Ms Nicole Gavin1,2, Dr Shelley Kulperger1, Dr Mirko Guaralda2, Ms Sarah Northfield1, Ms Rebecca Lippiatt1, Ms Linda Carolli2, Mr John Michael Barrie1, Ms Janelle Colquhoun1, Ms Carolyn Wharton1
1Royal Brisbane And Women’s Hospital, Herston, Australia
2Queensland University of Technology, Kelvin Grove, Australia
Aim: Hand hygiene is the most effective measure to reduce hospital-acquired infections (HAIs). This project took a novel approach to engaging healthcare workers, patients and their carers to understand and describe their attitudes, perceptions, motivations and behaviours towards hand hygiene. We aimed to improve hand hygiene compliance and provide a successful model of engagement in Cancer Care Services (CCS).
Method: We held the first workshop to identify issues around hand hygiene and inform the development of the interactions for the InstaBooth, a methodology for stakeholder engagement. A final workshop analysed the data and designed a range of interventions to the issues raised. Effectiveness of educational interventions was assessed using the monthly Hand Hygiene audits.
Results: The first workshop provided a forum for consumers, carers and healthcare workers to share their experiences, ideas and suggestions for improving hand hygiene practices and/or reducing HAIs. The InstaBooth was deployed for 12 days in August/September 2017. It elicited 642 separate interactions over six activities. A second workshop developed interventions which were tested in the clinical environment (March-June 2018). Personal stories revealed themes such as vulnerability, trust, power and professionalism which have been used effectively to improve Moment 2 compliance through education interventions. In May 2018 Moment 2 compliance was 92% across CCS – the highest compliance in the past year.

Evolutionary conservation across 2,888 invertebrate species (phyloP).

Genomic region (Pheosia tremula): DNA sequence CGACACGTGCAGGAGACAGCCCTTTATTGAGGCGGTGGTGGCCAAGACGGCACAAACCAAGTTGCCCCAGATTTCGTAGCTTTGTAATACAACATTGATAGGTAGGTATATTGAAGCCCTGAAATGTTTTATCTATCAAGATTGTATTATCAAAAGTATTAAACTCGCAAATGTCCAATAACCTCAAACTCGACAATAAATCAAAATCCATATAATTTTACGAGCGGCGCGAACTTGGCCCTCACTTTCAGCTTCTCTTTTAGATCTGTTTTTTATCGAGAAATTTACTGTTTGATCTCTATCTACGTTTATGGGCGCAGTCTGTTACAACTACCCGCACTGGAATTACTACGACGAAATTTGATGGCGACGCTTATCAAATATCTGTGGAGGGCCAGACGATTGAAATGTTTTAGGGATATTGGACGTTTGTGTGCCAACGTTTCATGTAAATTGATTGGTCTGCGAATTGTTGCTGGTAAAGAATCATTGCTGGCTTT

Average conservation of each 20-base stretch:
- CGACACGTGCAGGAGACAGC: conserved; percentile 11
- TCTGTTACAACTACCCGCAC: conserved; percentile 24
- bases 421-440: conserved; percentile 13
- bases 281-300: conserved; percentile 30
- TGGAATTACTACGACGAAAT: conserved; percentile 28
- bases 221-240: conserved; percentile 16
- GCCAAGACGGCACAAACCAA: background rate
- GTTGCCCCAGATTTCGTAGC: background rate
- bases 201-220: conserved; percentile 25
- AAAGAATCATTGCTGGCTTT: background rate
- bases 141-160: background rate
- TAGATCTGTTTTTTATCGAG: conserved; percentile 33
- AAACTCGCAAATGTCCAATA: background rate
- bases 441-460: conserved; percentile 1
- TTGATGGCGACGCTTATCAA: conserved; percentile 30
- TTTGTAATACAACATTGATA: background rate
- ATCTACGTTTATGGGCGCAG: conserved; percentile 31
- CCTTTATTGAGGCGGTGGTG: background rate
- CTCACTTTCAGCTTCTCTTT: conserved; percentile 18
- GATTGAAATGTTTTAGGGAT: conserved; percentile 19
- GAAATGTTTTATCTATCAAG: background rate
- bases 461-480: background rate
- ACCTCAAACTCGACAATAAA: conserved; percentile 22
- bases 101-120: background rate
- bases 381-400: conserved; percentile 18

Conclusion: The InstaBooth deployment and workshops revealed a high level of hand hygiene awareness and willingness to learn more and do better. Our education interventions improved Moment 2 compliance in CCS.
Nicole Gavin is a Nurse Researcher in Cancer Care Services. Her research interests are in vascular access and infection control.